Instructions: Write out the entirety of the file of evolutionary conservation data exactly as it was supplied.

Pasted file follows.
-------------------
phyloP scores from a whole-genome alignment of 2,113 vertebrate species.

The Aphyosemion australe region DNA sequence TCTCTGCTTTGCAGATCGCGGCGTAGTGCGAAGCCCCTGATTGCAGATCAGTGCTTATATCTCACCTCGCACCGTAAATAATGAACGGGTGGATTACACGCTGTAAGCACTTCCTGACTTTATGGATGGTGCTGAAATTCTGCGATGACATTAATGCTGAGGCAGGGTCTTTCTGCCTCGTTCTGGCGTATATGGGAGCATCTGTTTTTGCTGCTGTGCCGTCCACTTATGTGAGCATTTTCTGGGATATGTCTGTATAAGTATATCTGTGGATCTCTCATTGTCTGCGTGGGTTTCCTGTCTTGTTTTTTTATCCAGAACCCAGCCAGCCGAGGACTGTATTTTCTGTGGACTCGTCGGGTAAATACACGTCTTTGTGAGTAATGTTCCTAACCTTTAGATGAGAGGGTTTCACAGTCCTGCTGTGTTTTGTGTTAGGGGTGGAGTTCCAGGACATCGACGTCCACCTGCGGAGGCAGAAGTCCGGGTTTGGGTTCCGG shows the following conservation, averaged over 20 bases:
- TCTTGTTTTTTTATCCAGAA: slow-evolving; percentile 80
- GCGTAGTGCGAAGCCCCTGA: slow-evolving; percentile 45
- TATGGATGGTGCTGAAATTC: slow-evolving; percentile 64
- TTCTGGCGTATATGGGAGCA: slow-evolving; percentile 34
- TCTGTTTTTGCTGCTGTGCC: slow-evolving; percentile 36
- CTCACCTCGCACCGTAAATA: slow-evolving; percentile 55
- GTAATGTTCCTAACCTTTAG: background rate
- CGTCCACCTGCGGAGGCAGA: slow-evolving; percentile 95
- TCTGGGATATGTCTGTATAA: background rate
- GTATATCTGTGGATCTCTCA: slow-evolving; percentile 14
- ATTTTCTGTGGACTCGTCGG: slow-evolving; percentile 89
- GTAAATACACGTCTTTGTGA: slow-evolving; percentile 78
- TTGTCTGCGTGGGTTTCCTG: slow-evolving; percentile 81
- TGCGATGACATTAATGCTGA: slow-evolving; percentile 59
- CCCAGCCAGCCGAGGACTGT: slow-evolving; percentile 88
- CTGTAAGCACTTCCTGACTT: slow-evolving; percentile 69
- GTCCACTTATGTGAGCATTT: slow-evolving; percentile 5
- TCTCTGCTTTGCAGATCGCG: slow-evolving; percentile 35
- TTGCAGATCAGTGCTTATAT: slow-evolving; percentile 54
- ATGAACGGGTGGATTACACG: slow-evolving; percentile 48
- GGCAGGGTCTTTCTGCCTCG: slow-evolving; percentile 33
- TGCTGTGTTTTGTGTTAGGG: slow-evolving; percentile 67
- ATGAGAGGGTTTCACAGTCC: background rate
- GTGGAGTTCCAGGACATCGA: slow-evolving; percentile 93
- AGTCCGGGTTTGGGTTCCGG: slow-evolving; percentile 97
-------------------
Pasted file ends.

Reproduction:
phyloP scores from a whole-genome alignment of 2,113 vertebrate species.

The Aphyosemion australe region DNA sequence TCTCTGCTTTGCAGATCGCGGCGTAGTGCGAAGCCCCTGATTGCAGATCAGTGCTTATATCTCACCTCGCACCGTAAATAATGAACGGGTGGATTACACGCTGTAAGCACTTCCTGACTTTATGGATGGTGCTGAAATTCTGCGATGACATTAATGCTGAGGCAGGGTCTTTCTGCCTCGTTCTGGCGTATATGGGAGCATCTGTTTTTGCTGCTGTGCCGTCCACTTATGTGAGCATTTTCTGGGATATGTCTGTATAAGTATATCTGTGGATCTCTCATTGTCTGCGTGGGTTTCCTGTCTTGTTTTTTTATCCAGAACCCAGCCAGCCGAGGACTGTATTTTCTGTGGACTCGTCGGGTAAATACACGTCTTTGTGAGTAATGTTCCTAACCTTTAGATGAGAGGGTTTCACAGTCCTGCTGTGTTTTGTGTTAGGGGTGGAGTTCCAGGACATCGACGTCCACCTGCGGAGGCAGAAGTCCGGGTTTGGGTTCCGG shows the following conservation, averaged over 20 bases:
- TCTTGTTTTTTTATCCAGAA: slow-evolving; percentile 80
- GCGTAGTGCGAAGCCCCTGA: slow-evolving; percentile 45
- TATGGATGGTGCTGAAATTC: slow-evolving; percentile 64
- TTCTGGCGTATATGGGAGCA: slow-evolving; percentile 34
- TCTGTTTTTGCTGCTGTGCC: slow-evolving; percentile 36
- CTCACCTCGCACCGTAAATA: slow-evolving; percentile 55
- GTAATGTTCCTAACCTTTAG: background rate
- CGTCCACCTGCGGAGGCAGA: slow-evolving; percentile 95
- TCTGGGATATGTCTGTATAA: background rate
- GTATATCTGTGGATCTCTCA: slow-evolving; percentile 14
- ATTTTCTGTGGACTCGTCGG: slow-evolving; percentile 89
- GTAAATACACGTCTTTGTGA: slow-evolving; percentile 78
- TTGTCTGCGTGGGTTTCCTG: slow-evolving; percentile 81
- TGCGATGACATTAATGCTGA: slow-evolving; percentile 59
- CCCAGCCAGCCGAGGACTGT: slow-evolving; percentile 88
- CTGTAAGCACTTCCTGACTT: slow-evolving; percentile 69
- GTCCACTTATGTGAGCATTT: slow-evolving; percentile 5
- TCTCTGCTTTGCAGATCGCG: slow-evolving; percentile 35
- TTGCAGATCAGTGCTTATAT: slow-evolving; percentile 54
- ATGAACGGGTGGATTACACG: slow-evolving; percentile 48
- GGCAGGGTCTTTCTGCCTCG: slow-evolving; percentile 33
- TGCTGTGTTTTGTGTTAGGG: slow-evolving; percentile 67
- ATGAGAGGGTTTCACAGTCC: background rate
- GTGGAGTTCCAGGACATCGA: slow-evolving; percentile 93
- AGTCCGGGTTTGGGTTCCGG: slow-evolving; percentile 97